For design websites is it more beneficial to get it done oneself by learning HTML/CSS or using website design programs? and why?

I have returned backwards and forwards between hands coding and Dreamweaver during my history like a webmaster.

I initially began out hands coding HTML. It was in older days when table layout was king, and editing nested tables grew to become a genuine headache. Enhance deficiencies in good tools for imagining hidden elements which rapidly grew to become a nightmare.

I began using Dreamweaver mainly to accelerate my table design workflow. Soon, however, Dreamweaver's templating system grew to become a godsent after i began creating static websites which had no server after sales. Having the ability to update one template and also have it propagate over the entire static site cut lower my mix-page incongruencies to almost zero.

More lately, the entire web 2 . 0. push has me, and almost everybody else, into the hands coding game. I discovered Dreamweaver wasn't really appropriate for that compliant designs, because it was heavily table-centric. I've found that the majority of the HTML I write nowadays is really straightforward and straightforward there's little requirement for an editor. Furthermore, my development has become dynamic once more, so there's no requirement for a static html producing template system any longer.

Learn on your own to help you learn how to do things just how you would like them to become done, without having to depend on some kind of program to find it for you personally.

Like other things in technology, discover the core concepts first, after which make use of a tool to automate what you have mastered. In so doing, you will get a much better knowledge of how everything works together, and also you have the ability to easily tell when something goes completely wrong. In by doing this you won't be certain to anyone design tool, and may go to whichever is most effective since you comprehend the core concepts.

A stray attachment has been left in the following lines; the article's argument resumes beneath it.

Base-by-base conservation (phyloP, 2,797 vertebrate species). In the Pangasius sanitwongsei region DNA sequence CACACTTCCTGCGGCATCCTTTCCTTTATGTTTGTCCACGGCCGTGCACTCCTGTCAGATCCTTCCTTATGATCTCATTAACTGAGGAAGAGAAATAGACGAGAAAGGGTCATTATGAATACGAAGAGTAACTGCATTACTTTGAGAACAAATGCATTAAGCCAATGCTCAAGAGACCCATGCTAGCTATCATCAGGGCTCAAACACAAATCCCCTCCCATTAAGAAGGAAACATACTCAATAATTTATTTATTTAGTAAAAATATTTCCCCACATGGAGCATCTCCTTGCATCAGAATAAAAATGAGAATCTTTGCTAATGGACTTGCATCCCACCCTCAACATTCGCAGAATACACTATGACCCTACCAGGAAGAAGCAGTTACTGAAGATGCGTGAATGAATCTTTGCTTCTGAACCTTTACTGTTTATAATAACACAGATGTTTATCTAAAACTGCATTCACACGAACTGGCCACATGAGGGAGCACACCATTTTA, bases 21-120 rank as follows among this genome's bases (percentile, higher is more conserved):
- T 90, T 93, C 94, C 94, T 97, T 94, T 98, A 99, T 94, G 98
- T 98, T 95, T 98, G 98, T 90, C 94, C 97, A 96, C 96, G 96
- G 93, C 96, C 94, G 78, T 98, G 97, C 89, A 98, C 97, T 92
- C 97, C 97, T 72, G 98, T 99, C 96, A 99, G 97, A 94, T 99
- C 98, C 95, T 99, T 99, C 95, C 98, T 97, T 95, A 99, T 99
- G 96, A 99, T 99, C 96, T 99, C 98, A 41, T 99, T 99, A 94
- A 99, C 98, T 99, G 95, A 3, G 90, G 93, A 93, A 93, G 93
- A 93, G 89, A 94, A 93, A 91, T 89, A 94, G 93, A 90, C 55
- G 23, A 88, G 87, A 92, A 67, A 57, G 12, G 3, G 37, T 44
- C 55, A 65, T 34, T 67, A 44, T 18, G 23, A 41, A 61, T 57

Within the words of Richard Feynman,

"What I am unable to create, I don't understand."

They serve two reasons, and only the first is "better" for it's purpose.

If you realise to get it done manually, you'll:

  • Decide for yourself what is happening
  • Tight on extraneous code
  • Have the ability to keep your code easier

If you are using a course, you'll:

  • Have the ability to design aesthetically
  • Possibly have the ability to design more rapidly
  • Not need to learn how to write CSS manually

It is dependent on which your ultimate goal is.

I favor HTML/CSS manually because you will find the most treatments for the code. Most design programs will prove to add additional markup that's not needed. Even simple WYSIWYG JavaScript editors add extra markup. Although, not really a massive difference in quality, the extra markup will prove to add up with time. I'd also reason that its simpler to keep code when guess what happens entered its creation.

Furthermore, you'll learn much more by making the effort to get it done manually.

Personally, I usually edit my HTML/CSS manually using editors with auto-completion basically can, because have a tendency to makes existence simpler. You need to certainly always become familiar with a language around you are able to before you begin depending on any program to create code for you personally, because more often than not you finish up fixing the things they gave you.

I am inclined to do all of it manually.

  1. Does not appear IDE or server-side language I am using. Margin is markup. Doing it quickly manually is valuable.

  2. More frequently then not, you will need to edit some markup by hand. By writing it on your own, you are already very acquainted with the dwelling from the markup. It's not necessary to spend whenever orienting you to ultimately the designer-produced markup.

  3. While not always a guide, individuals who reside in the designer I have discovered to be less sharp within their markup and code craftsmanship.

I favor the manually approach. This way you realize precisely what you are getting. Plus I've not found an editor that creates HTML/CSS that does not take some fine-tuning particularly if you are focusing on multiple browsers.